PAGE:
- Employee’s role in the company.
- External comparison of the employee’s salary with those paid by similar companies for similar services.
- Character and condition of the company.
- Conflict of interest in relationship of the employee to the corporation.
- Internal consistency in the company’s treatment of payments to employees.
Should the case be unagreed the case may proceed to Appeals. Here there is a shift in thinking. At Appeals the issue may be settled based on the hazards of litigation. If the case is not settled at Appeals the case may proceed to litigation. The taxpayer can proceed to U.S. Tax Court (approximately 90%) or pay the tax, file a claim, and proceed to either U.S. District Court or the U.S. Court of Federal Claims.
How has the IRS faired in court?
Exploring the Job Aid, you will see that the IRS does not proceed to court all that often, but when they do, they overall have a rather good track record. The IRS should have a good track record since they decide which cases to take to court. The job aid identifies key court cases that address issues such as intent, what factors the courts considered, and the employee’s value. Check out Appendix G and H in the Appendices of the Job Aid for court cases related to prior years under compensation and multiple jobs.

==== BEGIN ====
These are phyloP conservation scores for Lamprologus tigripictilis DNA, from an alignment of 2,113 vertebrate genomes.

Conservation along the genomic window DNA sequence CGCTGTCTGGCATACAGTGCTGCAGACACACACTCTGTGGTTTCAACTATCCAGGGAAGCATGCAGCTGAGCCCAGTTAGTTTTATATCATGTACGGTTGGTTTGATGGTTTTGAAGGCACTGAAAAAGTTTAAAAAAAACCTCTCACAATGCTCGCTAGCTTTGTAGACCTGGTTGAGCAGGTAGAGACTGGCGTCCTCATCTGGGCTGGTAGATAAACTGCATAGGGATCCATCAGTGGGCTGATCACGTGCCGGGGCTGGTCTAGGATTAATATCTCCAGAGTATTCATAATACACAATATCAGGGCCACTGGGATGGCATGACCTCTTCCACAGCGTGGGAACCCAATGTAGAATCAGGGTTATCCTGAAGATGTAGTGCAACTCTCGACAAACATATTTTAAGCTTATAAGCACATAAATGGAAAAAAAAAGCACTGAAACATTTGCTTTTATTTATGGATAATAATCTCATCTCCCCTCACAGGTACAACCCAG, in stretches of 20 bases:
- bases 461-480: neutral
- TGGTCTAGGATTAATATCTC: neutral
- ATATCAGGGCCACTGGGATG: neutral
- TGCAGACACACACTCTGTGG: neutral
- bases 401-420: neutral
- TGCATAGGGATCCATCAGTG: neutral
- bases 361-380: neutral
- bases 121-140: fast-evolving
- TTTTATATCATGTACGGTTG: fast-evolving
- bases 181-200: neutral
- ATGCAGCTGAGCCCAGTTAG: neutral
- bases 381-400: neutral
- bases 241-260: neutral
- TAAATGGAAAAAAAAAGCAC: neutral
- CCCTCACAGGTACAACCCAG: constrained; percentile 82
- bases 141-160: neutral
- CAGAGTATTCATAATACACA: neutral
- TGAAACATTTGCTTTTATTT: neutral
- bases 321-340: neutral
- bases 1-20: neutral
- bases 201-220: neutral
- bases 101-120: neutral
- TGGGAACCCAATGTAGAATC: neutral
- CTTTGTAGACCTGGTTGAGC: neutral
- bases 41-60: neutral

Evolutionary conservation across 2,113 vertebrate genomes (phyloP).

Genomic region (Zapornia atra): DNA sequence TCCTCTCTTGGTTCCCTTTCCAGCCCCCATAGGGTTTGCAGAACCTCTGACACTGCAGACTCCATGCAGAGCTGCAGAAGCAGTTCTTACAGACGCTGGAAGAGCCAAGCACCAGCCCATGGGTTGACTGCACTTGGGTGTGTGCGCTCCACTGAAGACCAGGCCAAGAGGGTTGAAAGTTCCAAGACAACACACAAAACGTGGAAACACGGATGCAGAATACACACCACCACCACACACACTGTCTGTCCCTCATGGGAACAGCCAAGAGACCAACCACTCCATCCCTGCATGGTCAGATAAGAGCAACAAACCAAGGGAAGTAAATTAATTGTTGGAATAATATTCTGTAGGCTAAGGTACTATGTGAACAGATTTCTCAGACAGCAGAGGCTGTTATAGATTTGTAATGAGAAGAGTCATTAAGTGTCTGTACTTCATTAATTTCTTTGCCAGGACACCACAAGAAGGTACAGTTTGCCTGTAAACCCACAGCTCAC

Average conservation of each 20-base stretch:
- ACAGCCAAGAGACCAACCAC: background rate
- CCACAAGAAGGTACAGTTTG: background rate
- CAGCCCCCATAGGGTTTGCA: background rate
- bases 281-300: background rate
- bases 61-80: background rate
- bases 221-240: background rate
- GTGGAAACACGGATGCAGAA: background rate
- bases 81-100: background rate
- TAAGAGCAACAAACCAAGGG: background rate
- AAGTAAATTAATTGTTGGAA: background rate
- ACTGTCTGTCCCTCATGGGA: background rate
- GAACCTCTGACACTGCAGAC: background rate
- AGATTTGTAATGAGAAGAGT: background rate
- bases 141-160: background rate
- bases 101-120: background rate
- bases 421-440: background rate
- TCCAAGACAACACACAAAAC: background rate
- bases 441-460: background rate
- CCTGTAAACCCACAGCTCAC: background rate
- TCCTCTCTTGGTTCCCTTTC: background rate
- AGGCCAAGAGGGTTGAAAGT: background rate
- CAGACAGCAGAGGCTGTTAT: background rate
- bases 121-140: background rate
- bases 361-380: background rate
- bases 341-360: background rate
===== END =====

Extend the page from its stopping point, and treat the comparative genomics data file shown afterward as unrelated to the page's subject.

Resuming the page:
In looking at three cases since 2010 these three commentaries from the David E. Watson, Sean McAlory Ltd., Inc. and , and Glass Block Unlimited as pulled together by RC Reports with links to the actual court cases provide insights. These three most recent cases were all wins for the IRS.
So why aren’t there even more cases? With the IRS taking more egregious cases forward taxpayers realize that it may not be worth the effort given the facts in their case or the time and expense of litigation simply do not justify going forward with the case.